• Create a record. It’s important to document your gratitudes as a means of recognizing their importance and reviewing them on occasion. You might jot them down in a notebook or the notes section of your phone.  You might represent them as doodles or songs.  You might write them on slips of paper you keep in a jar.  However you choose to document your gratitude, take a moment on occasion to look back and review your positive moments. Notice how great it feels to see them all laid out together.
  • Share the experience. Consider sharing your gratitudes with someone you trust.  You could review gratitudes at the family dinner table or create a text string with close friends.  This adds the benefit of bringing someone in to witness the day’s highlights and share the celebrations together. It also creates accountability to keep one another on track with this practice.
  • Be specific. The more personal your gratitudes are, the more powerful they are in building your sense of joy.  Make a practice of noticing the specific, small moments in your day worth celebrating.  A meaningful gratitude practice shifts how you look at your daily life to sharpen your focus on the highlight reel.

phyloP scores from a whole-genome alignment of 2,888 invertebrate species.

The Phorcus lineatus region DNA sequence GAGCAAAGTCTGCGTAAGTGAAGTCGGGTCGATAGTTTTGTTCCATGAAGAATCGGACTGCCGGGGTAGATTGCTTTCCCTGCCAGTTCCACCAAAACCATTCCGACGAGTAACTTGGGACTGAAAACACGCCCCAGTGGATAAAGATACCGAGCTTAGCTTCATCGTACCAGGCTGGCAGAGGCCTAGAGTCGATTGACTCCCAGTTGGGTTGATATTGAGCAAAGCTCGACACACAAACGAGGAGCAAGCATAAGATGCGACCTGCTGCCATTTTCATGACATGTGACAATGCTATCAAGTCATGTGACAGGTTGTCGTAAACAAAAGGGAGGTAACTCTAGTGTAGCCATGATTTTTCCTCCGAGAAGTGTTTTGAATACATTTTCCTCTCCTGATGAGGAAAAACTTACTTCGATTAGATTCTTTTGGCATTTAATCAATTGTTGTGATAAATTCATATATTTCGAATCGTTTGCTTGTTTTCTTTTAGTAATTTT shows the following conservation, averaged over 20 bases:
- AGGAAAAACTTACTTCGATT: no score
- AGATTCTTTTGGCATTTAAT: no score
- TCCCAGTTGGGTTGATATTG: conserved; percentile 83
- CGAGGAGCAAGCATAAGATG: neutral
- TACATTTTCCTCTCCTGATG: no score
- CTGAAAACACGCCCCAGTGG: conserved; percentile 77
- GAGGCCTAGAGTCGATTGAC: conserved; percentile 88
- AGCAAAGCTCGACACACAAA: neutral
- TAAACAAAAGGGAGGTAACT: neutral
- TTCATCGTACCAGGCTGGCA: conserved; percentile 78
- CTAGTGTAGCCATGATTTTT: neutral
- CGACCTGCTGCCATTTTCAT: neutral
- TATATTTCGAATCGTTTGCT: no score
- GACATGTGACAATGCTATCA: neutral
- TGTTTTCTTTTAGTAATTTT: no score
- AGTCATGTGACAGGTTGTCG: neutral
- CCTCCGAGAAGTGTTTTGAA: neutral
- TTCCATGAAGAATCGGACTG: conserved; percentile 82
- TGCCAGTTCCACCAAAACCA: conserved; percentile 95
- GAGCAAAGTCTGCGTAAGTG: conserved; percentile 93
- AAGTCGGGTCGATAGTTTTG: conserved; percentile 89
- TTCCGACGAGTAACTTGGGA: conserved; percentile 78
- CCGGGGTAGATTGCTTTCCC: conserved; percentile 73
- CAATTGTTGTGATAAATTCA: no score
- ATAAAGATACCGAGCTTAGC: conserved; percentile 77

Many people struggle to know what to be thankful for beyond the obvious or generic ideas of good health, friendship, safety.  Looking a bit deeper, you will find that there are precious things to be thankful for throughout your life and your days.  This list below is by no means exhaustive but may serve as a helpful inspiration in identifying all you can be thankful for in your world just as it is.

Finding Your Gratitudes

Gratitude for yourself.  A meaningful gratitude practice must include conscious celebrations of your own daily victories.  We are often so entrenched in a habit of pointing out our personal flaws that we completely disregard the moments when we are shining.  This is a path to misery and low self-esteem. Instead, try noticing how often you are really growing, managing challenges well, and adding light to the world.  Celebrate your efforts to take better care of yourself and create more positive habits.  You might be grateful for going to a social event you’d typically avoid, for planning ahead with a crockpot meal on a busy evening, for going to bed early so you can feel your best.